UK Localism: Unprecedented Opportunity for Local Migrant Integration Policies or ‘White Elephant’?
Since 2010 successive legislation aimed at decentralising power to the local level has led to the assertion that UK integration policies have undergone a ‘localist turn’ (Ali and Gidley 2014). When taken on face value, it is easy how this would appear to be the case. The 2012 Creating the Conditions for Integration policy clearly designates integration as a local issue and in 2016, the government introduced an Act which they claimed was “the biggest transfer of power from central to local government in recent history” (Osbourne, cited in Watt, 2015) Theoretically, local authorities in the UK have been given an unprecedented opportunity to inovate and facilitate migrant integration in their localities.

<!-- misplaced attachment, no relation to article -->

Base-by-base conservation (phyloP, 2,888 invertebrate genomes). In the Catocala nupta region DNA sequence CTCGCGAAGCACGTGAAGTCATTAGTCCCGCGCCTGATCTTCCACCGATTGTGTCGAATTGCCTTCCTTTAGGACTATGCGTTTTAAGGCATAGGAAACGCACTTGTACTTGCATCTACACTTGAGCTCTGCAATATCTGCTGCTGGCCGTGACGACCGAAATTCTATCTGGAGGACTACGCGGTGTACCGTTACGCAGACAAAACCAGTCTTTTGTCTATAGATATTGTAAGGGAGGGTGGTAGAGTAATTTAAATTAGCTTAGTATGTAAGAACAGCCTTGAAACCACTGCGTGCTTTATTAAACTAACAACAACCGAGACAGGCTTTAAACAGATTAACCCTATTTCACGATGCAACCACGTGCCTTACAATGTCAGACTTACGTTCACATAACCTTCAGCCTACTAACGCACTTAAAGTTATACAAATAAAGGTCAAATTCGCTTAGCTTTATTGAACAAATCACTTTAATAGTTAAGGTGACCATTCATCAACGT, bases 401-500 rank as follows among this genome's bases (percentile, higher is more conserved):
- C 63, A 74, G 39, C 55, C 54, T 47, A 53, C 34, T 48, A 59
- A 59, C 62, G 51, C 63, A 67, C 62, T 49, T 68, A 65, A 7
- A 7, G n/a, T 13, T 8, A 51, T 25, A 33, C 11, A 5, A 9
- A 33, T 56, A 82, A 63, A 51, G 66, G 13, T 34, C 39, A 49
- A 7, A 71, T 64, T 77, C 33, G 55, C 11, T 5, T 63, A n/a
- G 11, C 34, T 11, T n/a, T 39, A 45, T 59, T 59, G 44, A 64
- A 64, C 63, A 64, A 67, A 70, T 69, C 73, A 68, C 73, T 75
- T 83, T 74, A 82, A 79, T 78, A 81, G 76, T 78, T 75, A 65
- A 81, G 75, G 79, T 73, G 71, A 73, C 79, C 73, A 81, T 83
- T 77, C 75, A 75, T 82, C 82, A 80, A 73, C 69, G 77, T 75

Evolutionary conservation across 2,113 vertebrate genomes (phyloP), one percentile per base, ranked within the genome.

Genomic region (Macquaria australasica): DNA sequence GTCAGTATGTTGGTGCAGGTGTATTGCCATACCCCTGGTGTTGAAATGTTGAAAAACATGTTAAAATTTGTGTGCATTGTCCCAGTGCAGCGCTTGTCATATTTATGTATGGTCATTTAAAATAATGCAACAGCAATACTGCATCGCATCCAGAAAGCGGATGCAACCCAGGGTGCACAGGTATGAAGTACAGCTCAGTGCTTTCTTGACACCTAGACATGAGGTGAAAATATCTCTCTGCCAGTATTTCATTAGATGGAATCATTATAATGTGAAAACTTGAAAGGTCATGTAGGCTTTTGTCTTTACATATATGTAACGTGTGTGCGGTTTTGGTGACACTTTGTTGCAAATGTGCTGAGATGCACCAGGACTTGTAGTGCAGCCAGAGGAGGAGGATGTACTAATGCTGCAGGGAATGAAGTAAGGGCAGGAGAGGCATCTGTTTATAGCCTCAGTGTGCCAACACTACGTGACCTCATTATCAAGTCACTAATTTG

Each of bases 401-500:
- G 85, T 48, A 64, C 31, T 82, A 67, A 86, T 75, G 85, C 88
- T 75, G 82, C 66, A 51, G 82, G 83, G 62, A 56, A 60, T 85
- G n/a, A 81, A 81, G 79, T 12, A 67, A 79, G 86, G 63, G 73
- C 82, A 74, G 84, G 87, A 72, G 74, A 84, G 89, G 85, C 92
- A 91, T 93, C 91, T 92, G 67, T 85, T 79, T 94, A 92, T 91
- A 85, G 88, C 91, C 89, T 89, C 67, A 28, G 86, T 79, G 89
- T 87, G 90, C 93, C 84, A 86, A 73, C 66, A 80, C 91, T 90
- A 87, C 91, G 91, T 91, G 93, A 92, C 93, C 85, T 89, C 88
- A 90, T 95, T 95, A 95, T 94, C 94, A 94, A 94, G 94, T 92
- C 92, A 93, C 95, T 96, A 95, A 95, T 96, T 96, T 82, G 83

Nevertheless, when a power lens is applied to all government steers affecting a local authority’s ability to facilitate migrant integration (not just that contained within official integration policy), a different picture emerges. Rather than a local turn, the resesarch contained within this chapter argues that an encroachment on the autonomy of local authority’s ability to facilitate integration has taken place. Using a modified version of Emilsson’s 2015 compliance framework to highlight the composite effect of central government steers, it is questioned whether the designation of integration as a local issue, is in fact a white elephant.
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